Well, it is a good thing that I became a feed yard manager instead of a teacher! Although it appears that some of you watched the video, only four of you took the interactive challenge. Many thanks to Robert, Carol, Sherry and Bill for taking the challenge!
Last weekend, I was bemoaning to my husband the fact that my cattle handling videos do not seem to interest very many people—to this comment he replied, “Well, you need to tape the videos in your swimming suit instead of your coveralls.” While that is an interesting thought, I believe that my years of living in a bathing suit have passed me by. Handling cattle in a bathing suit would also go against my feed yard safety policy which requires long pants and boots.
Even though the interaction part of Thursday’s post did not garner great participation, good cattle handling is such an important part of the care that I offer to my animals that I would like to take a few minutes to comment on the video…
The cattle in the video came from AL Ranch. Those of you that remember my long series of posts tracing Calf #718 last summer will remember Al and Sallie Atkins (if you missed the series of posts you can find them under the Calf #718 topic archive on the home page). The cattle featured in the video traveled from AL Ranch to my feed yard a couple of weeks ago. I had my husband film the beginning of the 3rd day of acclimation for the cattle.
On the 1st day of acclimation, this group of cattle were very sensitive, and I was able to send them to the back corner of the pen before even opening the gate. They had calmed down significantly by the 3rd session, and so it required a little more energy and pressure on my part to move them away from the gate. I walked down the bunk line swinging my outside arm with energy in order to get their attention and get them to move away from the gate.
Question #1 was True!
While I want to teach my cattle where the gate is so that they exit the pen easily, I do not want to train them to simply run out of the gate every time that it opens. This is why I asked the cattle to move away from the gate and toward the corner of the pen before I asked them to leave the pen.
Question #2 was True!
If I had not placed some pressure on the cattle when I entered the pen, then they would have immediately left the pen—they both remembered where the gate was and were interested in leaving! By the last day of acclimation, the cattle’s interest has changed and they would rather stay in the pen and just wait for breakfast. At that point, I know that the animals have attributed comfort to the home pen and I have been successful in acclimating them.
Question #3 was C. Mousey Brown!
Shortly after I entered the pen there was one animal in particular that wanted to go directly out of the gate. I had to remind the animal a couple of times to move with the group instead of going off on her own to exit the gate. It is very important for me (as a lone handler) to encourage my animals to move as a group. If they do not all go together, the flow of the cattle is disrupted and it makes my job as handler very challenging.
Question # 4 was False!
While the video may have been more entertaining if I had been knocked down on my behind by this animal, that is not what occurred. You could see, however, that I had to move fairly quickly one time to make sure that I redirected the animal toward the herd.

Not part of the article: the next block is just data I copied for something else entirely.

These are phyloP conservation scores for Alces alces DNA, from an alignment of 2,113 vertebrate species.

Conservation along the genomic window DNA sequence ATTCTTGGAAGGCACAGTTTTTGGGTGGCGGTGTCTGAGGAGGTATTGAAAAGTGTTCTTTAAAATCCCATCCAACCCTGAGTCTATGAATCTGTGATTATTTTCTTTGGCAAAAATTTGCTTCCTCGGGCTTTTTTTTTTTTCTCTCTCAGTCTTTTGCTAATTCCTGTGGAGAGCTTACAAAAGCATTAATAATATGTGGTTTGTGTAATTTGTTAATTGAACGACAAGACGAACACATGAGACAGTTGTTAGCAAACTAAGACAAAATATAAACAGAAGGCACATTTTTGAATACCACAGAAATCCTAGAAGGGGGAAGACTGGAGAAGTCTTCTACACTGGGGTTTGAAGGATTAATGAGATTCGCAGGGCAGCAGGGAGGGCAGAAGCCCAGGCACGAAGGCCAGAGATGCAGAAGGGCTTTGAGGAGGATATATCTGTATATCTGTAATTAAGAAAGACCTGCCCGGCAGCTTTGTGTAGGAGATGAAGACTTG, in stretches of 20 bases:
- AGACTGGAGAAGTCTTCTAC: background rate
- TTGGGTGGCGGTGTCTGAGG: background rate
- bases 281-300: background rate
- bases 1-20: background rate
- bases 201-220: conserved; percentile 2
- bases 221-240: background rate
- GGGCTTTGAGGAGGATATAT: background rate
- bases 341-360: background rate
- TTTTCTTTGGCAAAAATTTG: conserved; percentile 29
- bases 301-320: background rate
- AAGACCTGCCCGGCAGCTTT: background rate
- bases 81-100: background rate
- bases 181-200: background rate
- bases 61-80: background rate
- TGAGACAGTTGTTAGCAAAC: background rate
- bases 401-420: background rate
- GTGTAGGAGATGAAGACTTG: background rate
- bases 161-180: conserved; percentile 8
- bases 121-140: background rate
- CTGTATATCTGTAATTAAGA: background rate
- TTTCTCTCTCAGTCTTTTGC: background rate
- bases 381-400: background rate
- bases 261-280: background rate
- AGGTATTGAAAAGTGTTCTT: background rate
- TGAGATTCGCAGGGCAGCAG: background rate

Question #5 was B. Straight Lines and Angles!
If you watch my movements carefully, you will see that I walk in straight lines and move in angles toward the cattle to create alternating pressure that moves the cattle in the direction that I want them to go.
Question #6 was False!
These cattle (once I let them go toward the gate where they wanted to go) have a lot of energy and move very quickly. They have quite a bit of impulsion. If you remember back to the last cattle video that I put up, one interesting contrast between the two sets of cattle was their level of impulsion or energy. While the first pen moved more slowly, this pen of cattle from AL Ranch moved with a higher level of energy.
Question #7: I calmly walked away from the cattle and then applied alternate pressure as needed to manage the flow of movement. This allowed them to leave the pen with confidence. With a group of animals that have this much energy and desire to go somewhere, once you get good movement it is important to back off and remove the pressure so the cattle stay in a learning frame of mind. It would be easy to overstimulate cattle of this nature.
My goal is learning and communication which results in organized movement. While the pressure is what moves the animals, it is the release that allows them to learn. The amount of pressure that is appropriate to use when handling cattle will change with each group of animals depending on their genetic nature and their prior cattle handling experiences. It also changes during the acclimation period as the cattle begin to learn and become more comfortable with the handler.
Question #8 was False!
I move in a zig-zag pattern behind the cattle as they trail down the alleyway. This is an alternate pressure movement (pressure and release) that encourages the animals to continue moving in a straight line. Cattle are unable to see the area directly behind them, so as I move in a zig-zag pattern they can see me out of the corner of each eye which allows for consistent communication.
My husband and children remind me frequently that I tend to be a bit long winded when I get on the subject of cattle handling. It is a subject that I love. I hope that my passion is contagious—otherwise you probably quit reading about 500 words ago!